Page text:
A hair transplant is when a dermatological or plastic surgeon removes hair from a bald spot on the head. The surgeon moves hair usually from the back or side to the top or front of the head.
A hair transplant is usually performed in a medical setting under local anesthesia.
The majority of hair loss is caused by pattern baldness. It all comes down to genetics. There are many factors that can explain the remaining cases, such as:
- Hormonal imbalance
What are the different types of hair-transplants?
There are two types: micrografts or slit grafts.
Slit grafts can contain between 4 and 10 hairs per piece. Micrografts can contain between 1 and 2 hairs per micrograft depending on how much coverage is required.
Who could benefit from a hair-transplant?
A hair transplant can make you look and feel better. These are the best candidates for a hair-transplant:
- Men with male pattern hair loss
- Thinning hair is a problem for women who are female
- Anyone who has suffered a scalp injury or burn that results in hair loss
Hair replacement isn’t a good option for:
- Women with a pattern of hair loss across the entire scalp are known as “hair-loss gals”.
- People who don’t have enough donor hair sites to transplant hair from
- People who develop keloid scars (thick fibrous scars) following injury or surgery
- People whose hair falls are caused by chemotherapy or medication
What happens during a hair-transplant?
After thoroughly cleansing your scalp, a surgeon will use a small needle with local anesthesia to numb an area in your head.
FUT and FUE are the main methods to obtain follicles suitable for transplantation.
In follicular unit transplantation (FUT):
A scalpel will be used by the surgeon to remove a section of the scalp skin from the back. The incision usually measures several inches.
Then, close the wound with stitches.
Next, the surgeon will cut off the scalp using a magnifying glass and a sharp knife. These sections will allow for natural-looking hair growth when they are implanted.
Follicular unit extraction (FUE), the hair follicles can be removed directly from the back of your head using hundreds to thousands of small punch incisions.
- A surgeon will make tiny incisions with a needle or blade on the scalp area that will receive the hair transplant. These holes are made by the surgeon.
- A surgeon can transplant hundreds, or even thousands of hairs in one session.
- The graft, gauze or bandages will be applied to your scalp and left on for a few more days.
A hair transplant can take up to four hours. The stitches will be removed approximately 10 days after the surgery.
To achieve the full hair you want, it may take three to four sessions. Each transplant should be performed several months apart in order to heal fully.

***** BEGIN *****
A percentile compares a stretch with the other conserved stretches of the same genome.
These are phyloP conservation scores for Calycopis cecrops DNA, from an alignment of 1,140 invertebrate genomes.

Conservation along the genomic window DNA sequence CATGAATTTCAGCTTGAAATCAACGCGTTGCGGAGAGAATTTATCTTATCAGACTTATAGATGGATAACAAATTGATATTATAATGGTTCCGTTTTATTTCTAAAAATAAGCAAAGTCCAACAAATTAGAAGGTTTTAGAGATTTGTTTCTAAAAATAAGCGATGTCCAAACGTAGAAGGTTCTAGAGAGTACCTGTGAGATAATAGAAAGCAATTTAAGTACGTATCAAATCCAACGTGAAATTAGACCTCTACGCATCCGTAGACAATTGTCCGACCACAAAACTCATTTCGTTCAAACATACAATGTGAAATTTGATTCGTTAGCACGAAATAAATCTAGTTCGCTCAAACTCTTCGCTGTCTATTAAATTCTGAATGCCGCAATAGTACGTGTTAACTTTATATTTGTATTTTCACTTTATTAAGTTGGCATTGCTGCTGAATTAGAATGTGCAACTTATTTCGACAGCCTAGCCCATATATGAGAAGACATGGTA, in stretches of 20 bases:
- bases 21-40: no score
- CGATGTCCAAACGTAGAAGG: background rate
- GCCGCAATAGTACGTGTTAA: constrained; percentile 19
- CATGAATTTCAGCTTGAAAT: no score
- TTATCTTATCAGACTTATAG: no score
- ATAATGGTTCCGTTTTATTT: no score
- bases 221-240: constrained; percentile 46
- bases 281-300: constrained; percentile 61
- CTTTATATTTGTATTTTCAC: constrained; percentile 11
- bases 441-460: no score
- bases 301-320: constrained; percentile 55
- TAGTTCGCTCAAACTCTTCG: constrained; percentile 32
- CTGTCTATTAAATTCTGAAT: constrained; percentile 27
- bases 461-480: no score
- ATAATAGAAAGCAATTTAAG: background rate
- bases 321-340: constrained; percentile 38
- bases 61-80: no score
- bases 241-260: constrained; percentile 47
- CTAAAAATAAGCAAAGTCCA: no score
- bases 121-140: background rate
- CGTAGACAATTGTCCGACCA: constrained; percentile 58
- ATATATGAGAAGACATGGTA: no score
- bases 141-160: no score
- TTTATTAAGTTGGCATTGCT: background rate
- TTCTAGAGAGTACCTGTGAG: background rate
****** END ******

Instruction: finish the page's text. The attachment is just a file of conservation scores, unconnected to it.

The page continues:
What happens after a hair-transplant?
You may feel a little bit irritated after hair transplant surgery.
- Pain medication
- Antibiotics can be used to lower your chance of getting infected
- Anti-inflammatory medication to reduce swelling
Many people are able to return to work within a few days of their surgery.
The transplanted hair will usually fall out within two to three weeks. This allows for new hair growth. Most people will notice some new hair growth within 8-12 months.
To improve hair regrowth, many doctors recommend minoxidil (Rogaine), or the hair growth medication Finasteride (Propecia). These medications can also slow down or stop future hair fall.
What are the complications of a hair transplant procedure?
Most side effects of a hair transplant are minor and disappear within a few days.
These can include:
- Scalp swelling
- Bruising around the eyes
- A crust forms around the areas where hair was removed.
- Sensitivity loss or numbness in the treated areas
- Folliculitis is an inflammation of or infection of hair follicles.
- Shock loss is a sudden, but often temporary, loss of transplanted hair
- Unnatural-looking tufts
What’s the long-term outlook for this industry?
People who have had hair transplants will usually continue to grow hair from the areas they transplanted.
Depending on the following factors, your new hair might appear thicker or thinner.
- Scalp laxity refers to how loose or tight your scalp skin is
- Density of follicles within the transplanted area
- Hair caliber or quality
- Hair curl
You may experience hair loss in the non-treated areas of your scalp even if you don’t use medication such as finasteride or minoxidil.